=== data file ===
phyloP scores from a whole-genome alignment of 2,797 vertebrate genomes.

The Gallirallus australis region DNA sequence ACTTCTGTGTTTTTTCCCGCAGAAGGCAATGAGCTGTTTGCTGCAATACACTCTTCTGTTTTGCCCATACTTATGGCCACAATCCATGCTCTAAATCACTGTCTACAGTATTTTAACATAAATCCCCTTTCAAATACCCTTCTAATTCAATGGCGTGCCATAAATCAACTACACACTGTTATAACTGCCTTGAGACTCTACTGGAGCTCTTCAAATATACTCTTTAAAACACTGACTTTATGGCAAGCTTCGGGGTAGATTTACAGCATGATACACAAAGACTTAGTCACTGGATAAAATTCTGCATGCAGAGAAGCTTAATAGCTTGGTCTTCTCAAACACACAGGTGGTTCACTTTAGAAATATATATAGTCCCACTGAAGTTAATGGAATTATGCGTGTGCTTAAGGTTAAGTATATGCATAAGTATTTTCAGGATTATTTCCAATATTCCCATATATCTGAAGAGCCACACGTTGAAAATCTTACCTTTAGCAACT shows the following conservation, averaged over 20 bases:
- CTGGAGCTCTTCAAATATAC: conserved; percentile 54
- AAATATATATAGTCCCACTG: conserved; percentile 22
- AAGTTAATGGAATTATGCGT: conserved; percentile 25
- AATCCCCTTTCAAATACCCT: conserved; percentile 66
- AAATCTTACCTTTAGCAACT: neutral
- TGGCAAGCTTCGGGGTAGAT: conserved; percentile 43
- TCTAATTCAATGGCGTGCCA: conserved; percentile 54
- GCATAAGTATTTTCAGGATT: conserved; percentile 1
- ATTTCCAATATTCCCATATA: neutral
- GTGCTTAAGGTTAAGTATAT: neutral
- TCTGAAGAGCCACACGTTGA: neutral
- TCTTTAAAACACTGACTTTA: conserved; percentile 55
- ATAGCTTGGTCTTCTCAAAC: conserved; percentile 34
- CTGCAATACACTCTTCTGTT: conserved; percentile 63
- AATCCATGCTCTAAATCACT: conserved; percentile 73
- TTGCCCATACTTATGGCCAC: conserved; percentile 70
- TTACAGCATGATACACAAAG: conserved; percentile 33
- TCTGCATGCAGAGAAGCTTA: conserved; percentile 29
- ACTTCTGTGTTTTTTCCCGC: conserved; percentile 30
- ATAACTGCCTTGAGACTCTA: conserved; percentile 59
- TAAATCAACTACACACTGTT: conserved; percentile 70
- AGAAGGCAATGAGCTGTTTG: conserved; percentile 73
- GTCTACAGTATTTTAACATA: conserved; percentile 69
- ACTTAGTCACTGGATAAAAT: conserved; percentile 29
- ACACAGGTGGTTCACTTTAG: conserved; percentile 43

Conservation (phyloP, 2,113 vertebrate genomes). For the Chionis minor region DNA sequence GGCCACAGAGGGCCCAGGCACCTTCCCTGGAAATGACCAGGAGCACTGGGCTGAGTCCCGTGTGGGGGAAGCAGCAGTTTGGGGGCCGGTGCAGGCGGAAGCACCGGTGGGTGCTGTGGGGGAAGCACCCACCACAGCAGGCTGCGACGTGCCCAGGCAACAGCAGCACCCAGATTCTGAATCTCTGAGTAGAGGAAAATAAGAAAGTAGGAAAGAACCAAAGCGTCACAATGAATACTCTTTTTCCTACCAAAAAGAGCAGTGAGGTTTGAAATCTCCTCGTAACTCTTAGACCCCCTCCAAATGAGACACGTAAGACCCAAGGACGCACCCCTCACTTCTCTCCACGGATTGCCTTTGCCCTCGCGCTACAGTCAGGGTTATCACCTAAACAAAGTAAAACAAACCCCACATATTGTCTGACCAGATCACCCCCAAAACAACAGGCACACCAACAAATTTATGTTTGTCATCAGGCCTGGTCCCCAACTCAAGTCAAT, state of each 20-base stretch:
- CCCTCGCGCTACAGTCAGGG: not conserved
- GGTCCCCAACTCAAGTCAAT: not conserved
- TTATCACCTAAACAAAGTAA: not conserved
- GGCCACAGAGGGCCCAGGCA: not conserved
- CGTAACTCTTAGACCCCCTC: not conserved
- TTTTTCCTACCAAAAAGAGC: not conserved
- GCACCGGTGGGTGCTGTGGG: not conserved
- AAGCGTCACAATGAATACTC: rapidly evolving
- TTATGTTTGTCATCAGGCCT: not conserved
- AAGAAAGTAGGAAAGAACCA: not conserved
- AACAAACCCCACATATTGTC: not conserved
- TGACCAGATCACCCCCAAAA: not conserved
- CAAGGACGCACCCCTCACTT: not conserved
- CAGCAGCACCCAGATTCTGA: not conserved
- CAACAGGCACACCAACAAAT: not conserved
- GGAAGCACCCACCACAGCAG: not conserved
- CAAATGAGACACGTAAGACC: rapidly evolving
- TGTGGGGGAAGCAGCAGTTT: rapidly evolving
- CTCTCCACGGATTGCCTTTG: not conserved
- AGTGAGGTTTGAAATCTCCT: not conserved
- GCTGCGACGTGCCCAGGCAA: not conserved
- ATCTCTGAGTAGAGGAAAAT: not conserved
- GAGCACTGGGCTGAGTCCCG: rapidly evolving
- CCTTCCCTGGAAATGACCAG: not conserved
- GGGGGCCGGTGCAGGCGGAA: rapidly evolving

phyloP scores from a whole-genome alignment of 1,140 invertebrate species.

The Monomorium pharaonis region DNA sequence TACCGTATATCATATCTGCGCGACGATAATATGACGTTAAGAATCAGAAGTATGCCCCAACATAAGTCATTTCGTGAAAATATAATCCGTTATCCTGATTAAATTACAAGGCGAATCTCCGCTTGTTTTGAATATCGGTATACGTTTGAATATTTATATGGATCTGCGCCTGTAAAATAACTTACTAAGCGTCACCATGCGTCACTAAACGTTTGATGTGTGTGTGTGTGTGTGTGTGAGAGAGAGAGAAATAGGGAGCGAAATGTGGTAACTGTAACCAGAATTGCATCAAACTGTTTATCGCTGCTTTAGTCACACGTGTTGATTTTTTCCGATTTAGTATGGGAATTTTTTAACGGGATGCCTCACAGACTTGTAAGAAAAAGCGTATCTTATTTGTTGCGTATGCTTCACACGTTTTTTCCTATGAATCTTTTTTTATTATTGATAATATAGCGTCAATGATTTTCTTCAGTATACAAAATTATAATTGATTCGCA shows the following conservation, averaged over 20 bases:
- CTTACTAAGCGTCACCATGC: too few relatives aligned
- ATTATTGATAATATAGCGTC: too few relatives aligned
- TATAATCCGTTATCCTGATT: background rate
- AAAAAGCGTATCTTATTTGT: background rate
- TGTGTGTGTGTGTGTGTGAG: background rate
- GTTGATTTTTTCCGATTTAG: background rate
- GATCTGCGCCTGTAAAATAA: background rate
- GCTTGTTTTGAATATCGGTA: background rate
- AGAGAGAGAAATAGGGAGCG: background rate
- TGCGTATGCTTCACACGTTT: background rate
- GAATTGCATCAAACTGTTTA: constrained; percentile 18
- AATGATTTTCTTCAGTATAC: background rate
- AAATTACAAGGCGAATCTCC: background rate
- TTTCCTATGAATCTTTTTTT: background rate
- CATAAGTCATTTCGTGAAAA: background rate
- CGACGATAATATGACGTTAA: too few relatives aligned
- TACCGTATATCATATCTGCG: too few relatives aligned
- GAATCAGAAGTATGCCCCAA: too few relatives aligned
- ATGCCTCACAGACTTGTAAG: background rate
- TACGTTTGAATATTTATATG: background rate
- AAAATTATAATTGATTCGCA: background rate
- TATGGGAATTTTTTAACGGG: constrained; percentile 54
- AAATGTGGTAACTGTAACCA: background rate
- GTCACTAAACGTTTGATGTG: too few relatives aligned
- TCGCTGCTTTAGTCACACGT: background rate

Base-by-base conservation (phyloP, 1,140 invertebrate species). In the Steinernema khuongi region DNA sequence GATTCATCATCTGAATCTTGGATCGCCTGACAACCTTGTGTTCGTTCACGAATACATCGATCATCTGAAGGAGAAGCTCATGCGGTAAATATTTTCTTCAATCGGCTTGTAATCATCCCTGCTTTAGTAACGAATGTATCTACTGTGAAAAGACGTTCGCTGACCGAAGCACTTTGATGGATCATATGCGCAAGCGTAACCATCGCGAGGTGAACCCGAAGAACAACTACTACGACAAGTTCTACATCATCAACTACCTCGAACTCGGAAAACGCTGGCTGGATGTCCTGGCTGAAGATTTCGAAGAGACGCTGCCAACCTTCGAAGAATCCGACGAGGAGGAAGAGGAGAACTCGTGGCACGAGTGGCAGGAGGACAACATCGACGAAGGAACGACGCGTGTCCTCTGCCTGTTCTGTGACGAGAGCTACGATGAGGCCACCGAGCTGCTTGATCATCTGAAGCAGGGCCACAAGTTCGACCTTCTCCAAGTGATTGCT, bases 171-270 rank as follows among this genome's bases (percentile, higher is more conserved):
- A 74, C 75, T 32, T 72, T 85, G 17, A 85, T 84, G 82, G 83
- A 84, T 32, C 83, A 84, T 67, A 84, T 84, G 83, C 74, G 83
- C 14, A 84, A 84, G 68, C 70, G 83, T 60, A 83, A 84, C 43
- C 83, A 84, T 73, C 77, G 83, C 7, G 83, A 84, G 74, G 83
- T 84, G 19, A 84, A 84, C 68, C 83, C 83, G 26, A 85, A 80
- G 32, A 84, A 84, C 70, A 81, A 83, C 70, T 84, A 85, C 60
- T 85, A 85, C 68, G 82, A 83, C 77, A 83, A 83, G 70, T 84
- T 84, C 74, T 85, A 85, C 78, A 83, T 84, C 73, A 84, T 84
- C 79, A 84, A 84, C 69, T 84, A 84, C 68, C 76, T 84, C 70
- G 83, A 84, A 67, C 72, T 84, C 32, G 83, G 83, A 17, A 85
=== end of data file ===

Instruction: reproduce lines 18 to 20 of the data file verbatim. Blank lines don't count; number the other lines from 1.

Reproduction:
- TTGCCCATACTTATGGCCAC: conserved; percentile 70
- TTACAGCATGATACACAAAG: conserved; percentile 33
- TCTGCATGCAGAGAAGCTTA: conserved; percentile 29